Summerwater is a short novel exploring the people at a Scottish cabin park on a single day, with simmering tensions amidst the wet weather. There’s various families and children, cooped up indoors; an old couple thinking about the past; a young couple unaware of how each other are feeling; and, as noticed by everyone else, a woman and her daughter who some of the others don’t think fits in. As the narrative moves between the perspective of different people and the day goes on, the question is, what will happen by nighttime?
This is an easily immersive novel, that moves quickly between each character, only giving you each person’s perspective once. It paints a picture of the similarities and differences between people’s mindsets and the way that they all watch each other out of their patio doors, like nosy neighbours but temporary. There’s sharp moments of exposure about modern Britain, from xenophobia to environmental concerns, and a sense of privilege amongst the less-than-ideal holidays the characters are having.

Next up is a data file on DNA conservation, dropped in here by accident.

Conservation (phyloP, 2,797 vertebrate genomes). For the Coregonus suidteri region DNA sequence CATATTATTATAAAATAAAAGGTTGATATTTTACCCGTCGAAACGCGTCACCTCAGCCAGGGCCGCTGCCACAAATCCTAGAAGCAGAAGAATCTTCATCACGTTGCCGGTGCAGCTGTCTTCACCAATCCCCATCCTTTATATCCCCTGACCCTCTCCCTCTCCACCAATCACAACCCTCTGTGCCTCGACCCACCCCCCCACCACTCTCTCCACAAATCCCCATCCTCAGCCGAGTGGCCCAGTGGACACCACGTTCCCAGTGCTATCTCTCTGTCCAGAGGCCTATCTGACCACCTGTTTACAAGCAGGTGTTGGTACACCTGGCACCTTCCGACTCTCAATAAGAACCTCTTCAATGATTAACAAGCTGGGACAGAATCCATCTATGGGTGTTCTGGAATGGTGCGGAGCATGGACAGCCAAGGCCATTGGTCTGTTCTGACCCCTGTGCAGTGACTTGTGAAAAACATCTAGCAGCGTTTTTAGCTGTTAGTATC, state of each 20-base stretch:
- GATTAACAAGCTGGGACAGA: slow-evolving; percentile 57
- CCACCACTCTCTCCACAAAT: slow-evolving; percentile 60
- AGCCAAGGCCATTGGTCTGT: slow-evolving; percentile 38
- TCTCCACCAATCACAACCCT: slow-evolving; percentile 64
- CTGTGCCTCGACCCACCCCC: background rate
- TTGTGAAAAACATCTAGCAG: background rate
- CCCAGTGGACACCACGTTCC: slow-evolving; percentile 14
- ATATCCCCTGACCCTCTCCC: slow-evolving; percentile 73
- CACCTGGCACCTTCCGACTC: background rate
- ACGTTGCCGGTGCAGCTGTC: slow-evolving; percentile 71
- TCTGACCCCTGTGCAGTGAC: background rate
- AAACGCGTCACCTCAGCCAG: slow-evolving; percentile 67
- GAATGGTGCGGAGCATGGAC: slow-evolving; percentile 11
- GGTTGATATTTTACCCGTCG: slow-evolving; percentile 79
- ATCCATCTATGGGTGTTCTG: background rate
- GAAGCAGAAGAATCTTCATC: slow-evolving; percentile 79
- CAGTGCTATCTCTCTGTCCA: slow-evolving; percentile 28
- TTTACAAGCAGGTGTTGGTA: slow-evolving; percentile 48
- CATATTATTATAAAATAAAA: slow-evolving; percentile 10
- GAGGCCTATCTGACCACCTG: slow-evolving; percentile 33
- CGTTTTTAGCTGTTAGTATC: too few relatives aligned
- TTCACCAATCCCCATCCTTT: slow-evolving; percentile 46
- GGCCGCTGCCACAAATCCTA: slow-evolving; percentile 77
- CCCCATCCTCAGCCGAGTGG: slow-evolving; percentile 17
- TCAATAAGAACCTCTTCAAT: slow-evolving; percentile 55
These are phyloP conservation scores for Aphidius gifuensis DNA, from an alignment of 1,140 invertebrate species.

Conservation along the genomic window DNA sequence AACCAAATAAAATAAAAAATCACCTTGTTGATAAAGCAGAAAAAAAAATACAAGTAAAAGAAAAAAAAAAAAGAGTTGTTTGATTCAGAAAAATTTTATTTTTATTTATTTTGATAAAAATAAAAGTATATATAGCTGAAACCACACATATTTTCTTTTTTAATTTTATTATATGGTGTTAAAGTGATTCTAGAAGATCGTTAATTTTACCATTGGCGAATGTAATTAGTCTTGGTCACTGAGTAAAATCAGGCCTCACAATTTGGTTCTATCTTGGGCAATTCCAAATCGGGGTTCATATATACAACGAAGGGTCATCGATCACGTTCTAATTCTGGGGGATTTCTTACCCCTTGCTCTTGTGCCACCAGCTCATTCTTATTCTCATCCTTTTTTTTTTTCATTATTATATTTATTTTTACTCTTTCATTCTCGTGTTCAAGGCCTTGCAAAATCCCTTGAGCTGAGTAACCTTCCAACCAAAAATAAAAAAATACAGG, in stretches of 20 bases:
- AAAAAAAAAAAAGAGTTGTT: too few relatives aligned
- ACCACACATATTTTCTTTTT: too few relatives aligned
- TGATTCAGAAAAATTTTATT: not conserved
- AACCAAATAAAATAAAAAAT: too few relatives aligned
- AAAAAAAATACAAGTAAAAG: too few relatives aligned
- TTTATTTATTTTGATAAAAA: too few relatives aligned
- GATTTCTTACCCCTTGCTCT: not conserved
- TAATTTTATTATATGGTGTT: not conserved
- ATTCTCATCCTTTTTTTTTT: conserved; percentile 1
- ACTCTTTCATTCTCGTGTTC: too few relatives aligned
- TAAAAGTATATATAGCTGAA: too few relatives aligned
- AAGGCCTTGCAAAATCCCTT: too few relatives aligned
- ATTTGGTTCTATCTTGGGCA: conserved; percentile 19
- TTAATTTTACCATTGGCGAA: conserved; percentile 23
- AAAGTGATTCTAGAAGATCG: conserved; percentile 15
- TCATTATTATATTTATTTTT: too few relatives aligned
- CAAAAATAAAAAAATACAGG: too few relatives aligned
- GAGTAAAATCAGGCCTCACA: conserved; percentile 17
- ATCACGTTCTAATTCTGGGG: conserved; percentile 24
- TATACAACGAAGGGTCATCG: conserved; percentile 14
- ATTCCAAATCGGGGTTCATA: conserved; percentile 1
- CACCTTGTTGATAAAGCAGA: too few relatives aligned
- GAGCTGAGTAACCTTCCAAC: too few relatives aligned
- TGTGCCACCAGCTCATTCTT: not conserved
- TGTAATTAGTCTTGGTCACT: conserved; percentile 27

Summerwater is a kind of study of the contemporary moment from within a Scottish holiday park, showing lingering judgement and prejudice under the surface. Similarly to Moss’ previous novel Ghost Wall, it takes a group of people outside of their usual setting, with a distinct nature backdrop, and observes what happens when they come together.